Civil Twilight" a photographic oeuvre, dissects the deceptive allure of nature's ambivalence through a series of poignant and evocative images. By casting a spotlight on the paradox of the serene yet perilous Ocean Beach, the project invites the viewer to tread the precarious line between the sublime beauty and inherent danger of our natural world.
Imbued with memories of a childhood spent near the sea in China, the artist navigates the tragic realities of nature's power, a truth made hauntingly tangible by the loss of a friend's father to the tumultuous sea. The project resonates with this personal narrative while connecting with the collective consciousness through tales of missing persons around Ocean Beach.
"Civil Twilight" inspired by a heartbreaking missing person poster and subsequent news revelation, delves into the tragic, unsolved mysteries shrouding the beach. The photographer meticulously recreates scenes based on local news reports, blending elements of documentation and artistic interpretation. The intention is twofold: to illuminate the dangers lurking beneath the enticing façade of nature and to investigate how the seemingly trivial details of life can evolve into profound narratives.
Each image in "Civil Twilight" is shot during the transitional period it's named after, intentionally focusing on the surroundings and blurring the human element to infuse an air of mystery. The photographs, though devoid of the sun, subtly capture its light bouncing off the waves, hinting at the dreamlike twilight hues. This artistic decision both underscores the deceptive beauty of the twilight sea and amplifies the enduring spirit of hope. While these stories are steeped in tragedy, the hope that some missing persons might still be found alive lingers.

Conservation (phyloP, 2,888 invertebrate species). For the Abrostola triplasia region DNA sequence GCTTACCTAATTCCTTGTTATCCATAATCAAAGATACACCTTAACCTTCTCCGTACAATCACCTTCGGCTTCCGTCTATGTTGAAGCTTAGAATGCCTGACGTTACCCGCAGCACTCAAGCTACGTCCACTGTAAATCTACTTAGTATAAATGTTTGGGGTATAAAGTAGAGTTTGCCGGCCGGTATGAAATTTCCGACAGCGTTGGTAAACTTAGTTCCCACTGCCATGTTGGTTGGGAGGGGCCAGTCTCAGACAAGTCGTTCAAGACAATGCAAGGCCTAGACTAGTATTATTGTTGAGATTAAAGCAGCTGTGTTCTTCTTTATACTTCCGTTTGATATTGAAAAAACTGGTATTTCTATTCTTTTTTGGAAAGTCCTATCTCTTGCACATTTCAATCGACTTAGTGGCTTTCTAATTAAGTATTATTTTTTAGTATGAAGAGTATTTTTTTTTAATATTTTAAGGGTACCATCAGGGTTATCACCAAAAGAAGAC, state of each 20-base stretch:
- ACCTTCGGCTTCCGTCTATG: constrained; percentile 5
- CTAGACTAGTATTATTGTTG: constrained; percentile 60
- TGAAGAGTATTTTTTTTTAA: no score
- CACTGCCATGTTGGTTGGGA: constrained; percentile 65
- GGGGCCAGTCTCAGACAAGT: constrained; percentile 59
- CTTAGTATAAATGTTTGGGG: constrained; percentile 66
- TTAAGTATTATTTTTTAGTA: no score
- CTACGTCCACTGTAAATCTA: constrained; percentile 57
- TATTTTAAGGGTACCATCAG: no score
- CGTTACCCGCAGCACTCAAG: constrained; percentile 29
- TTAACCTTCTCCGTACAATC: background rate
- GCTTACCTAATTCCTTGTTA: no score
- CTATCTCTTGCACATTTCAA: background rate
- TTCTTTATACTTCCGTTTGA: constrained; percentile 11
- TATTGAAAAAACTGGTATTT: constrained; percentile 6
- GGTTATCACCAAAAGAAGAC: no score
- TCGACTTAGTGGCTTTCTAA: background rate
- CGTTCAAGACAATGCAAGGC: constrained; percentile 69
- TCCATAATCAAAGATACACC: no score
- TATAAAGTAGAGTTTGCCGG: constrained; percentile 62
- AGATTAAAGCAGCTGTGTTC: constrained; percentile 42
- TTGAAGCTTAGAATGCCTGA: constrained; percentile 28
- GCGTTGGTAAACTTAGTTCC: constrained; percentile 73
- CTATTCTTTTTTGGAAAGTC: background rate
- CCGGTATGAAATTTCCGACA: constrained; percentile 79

"Civil Twilight" is an artful juxtaposition of nature's beauty and threat, capturing the ethereal moments between existence and disappearance, and igniting a beacon of hope amid the enveloping despair.
Photography is an elegiac art, a twilight art.
- usan Sontag, "On Photography.S"
Civil twilight这一气象学术语指日落后或日出前，没有太阳却有余晖或曙光照亮的时刻。牟瀚林的摄影项目《Civil twilight》有关在这一段的晨昏交界时间在旧金山大洋海滩(Ocean Beach)附近消失的人。他的摄影图像为我们展现了自然美景背后的危险和哀思，同样也提醒我们对大自然的敬畏。
Civil twilight is a meteorological term that refers to the time after sunset or before sunrise when there is no sun but there is an afterglow or twilight. Hanlin Mu's photographic project Civil twilight concerns the people who have disappeared near Ocean Beach, San Francisco during this time of day. His photographic images reveal the dangers and sorrows behind the natural beauty and remind us of our reverence for nature.